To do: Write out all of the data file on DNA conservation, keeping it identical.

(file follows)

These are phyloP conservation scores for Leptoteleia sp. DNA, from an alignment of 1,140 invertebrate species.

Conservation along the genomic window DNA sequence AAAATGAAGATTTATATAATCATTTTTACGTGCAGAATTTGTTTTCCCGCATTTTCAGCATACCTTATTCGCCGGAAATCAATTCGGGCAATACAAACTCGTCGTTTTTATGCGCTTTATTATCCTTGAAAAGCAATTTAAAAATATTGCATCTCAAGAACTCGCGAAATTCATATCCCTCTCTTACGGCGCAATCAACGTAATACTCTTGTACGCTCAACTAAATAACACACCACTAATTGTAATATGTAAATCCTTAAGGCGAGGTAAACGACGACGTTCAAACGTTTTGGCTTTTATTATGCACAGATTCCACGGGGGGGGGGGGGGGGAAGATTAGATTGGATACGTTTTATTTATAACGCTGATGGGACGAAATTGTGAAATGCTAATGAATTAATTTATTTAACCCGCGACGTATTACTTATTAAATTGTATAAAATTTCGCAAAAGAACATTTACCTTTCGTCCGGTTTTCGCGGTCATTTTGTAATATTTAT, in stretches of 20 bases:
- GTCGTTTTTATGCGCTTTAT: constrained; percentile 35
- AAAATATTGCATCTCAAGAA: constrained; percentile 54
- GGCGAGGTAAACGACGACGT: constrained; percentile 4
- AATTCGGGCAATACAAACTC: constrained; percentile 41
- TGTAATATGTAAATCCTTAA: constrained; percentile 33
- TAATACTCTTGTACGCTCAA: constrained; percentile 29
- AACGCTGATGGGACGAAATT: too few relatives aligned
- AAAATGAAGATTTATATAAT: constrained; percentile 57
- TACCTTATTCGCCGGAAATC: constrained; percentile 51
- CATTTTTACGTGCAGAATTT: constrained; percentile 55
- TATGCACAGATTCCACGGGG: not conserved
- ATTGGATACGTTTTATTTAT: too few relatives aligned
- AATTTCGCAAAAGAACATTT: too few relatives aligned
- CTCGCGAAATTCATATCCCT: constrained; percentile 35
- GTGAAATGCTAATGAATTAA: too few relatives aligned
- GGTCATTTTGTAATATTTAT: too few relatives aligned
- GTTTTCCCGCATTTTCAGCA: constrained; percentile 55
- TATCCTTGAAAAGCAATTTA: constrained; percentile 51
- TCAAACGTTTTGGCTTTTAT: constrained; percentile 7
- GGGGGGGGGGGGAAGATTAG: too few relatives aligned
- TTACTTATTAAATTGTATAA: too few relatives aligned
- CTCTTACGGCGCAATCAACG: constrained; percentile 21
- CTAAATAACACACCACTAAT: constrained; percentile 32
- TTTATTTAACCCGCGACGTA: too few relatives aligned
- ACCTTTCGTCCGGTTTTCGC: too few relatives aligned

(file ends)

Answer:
These are phyloP conservation scores for Leptoteleia sp. DNA, from an alignment of 1,140 invertebrate species.

Conservation along the genomic window DNA sequence AAAATGAAGATTTATATAATCATTTTTACGTGCAGAATTTGTTTTCCCGCATTTTCAGCATACCTTATTCGCCGGAAATCAATTCGGGCAATACAAACTCGTCGTTTTTATGCGCTTTATTATCCTTGAAAAGCAATTTAAAAATATTGCATCTCAAGAACTCGCGAAATTCATATCCCTCTCTTACGGCGCAATCAACGTAATACTCTTGTACGCTCAACTAAATAACACACCACTAATTGTAATATGTAAATCCTTAAGGCGAGGTAAACGACGACGTTCAAACGTTTTGGCTTTTATTATGCACAGATTCCACGGGGGGGGGGGGGGGGAAGATTAGATTGGATACGTTTTATTTATAACGCTGATGGGACGAAATTGTGAAATGCTAATGAATTAATTTATTTAACCCGCGACGTATTACTTATTAAATTGTATAAAATTTCGCAAAAGAACATTTACCTTTCGTCCGGTTTTCGCGGTCATTTTGTAATATTTAT, in stretches of 20 bases:
- GTCGTTTTTATGCGCTTTAT: constrained; percentile 35
- AAAATATTGCATCTCAAGAA: constrained; percentile 54
- GGCGAGGTAAACGACGACGT: constrained; percentile 4
- AATTCGGGCAATACAAACTC: constrained; percentile 41
- TGTAATATGTAAATCCTTAA: constrained; percentile 33
- TAATACTCTTGTACGCTCAA: constrained; percentile 29
- AACGCTGATGGGACGAAATT: too few relatives aligned
- AAAATGAAGATTTATATAAT: constrained; percentile 57
- TACCTTATTCGCCGGAAATC: constrained; percentile 51
- CATTTTTACGTGCAGAATTT: constrained; percentile 55
- TATGCACAGATTCCACGGGG: not conserved
- ATTGGATACGTTTTATTTAT: too few relatives aligned
- AATTTCGCAAAAGAACATTT: too few relatives aligned
- CTCGCGAAATTCATATCCCT: constrained; percentile 35
- GTGAAATGCTAATGAATTAA: too few relatives aligned
- GGTCATTTTGTAATATTTAT: too few relatives aligned
- GTTTTCCCGCATTTTCAGCA: constrained; percentile 55
- TATCCTTGAAAAGCAATTTA: constrained; percentile 51
- TCAAACGTTTTGGCTTTTAT: constrained; percentile 7
- GGGGGGGGGGGGAAGATTAG: too few relatives aligned
- TTACTTATTAAATTGTATAA: too few relatives aligned
- CTCTTACGGCGCAATCAACG: constrained; percentile 21
- CTAAATAACACACCACTAAT: constrained; percentile 32
- TTTATTTAACCCGCGACGTA: too few relatives aligned
- ACCTTTCGTCCGGTTTTCGC: too few relatives aligned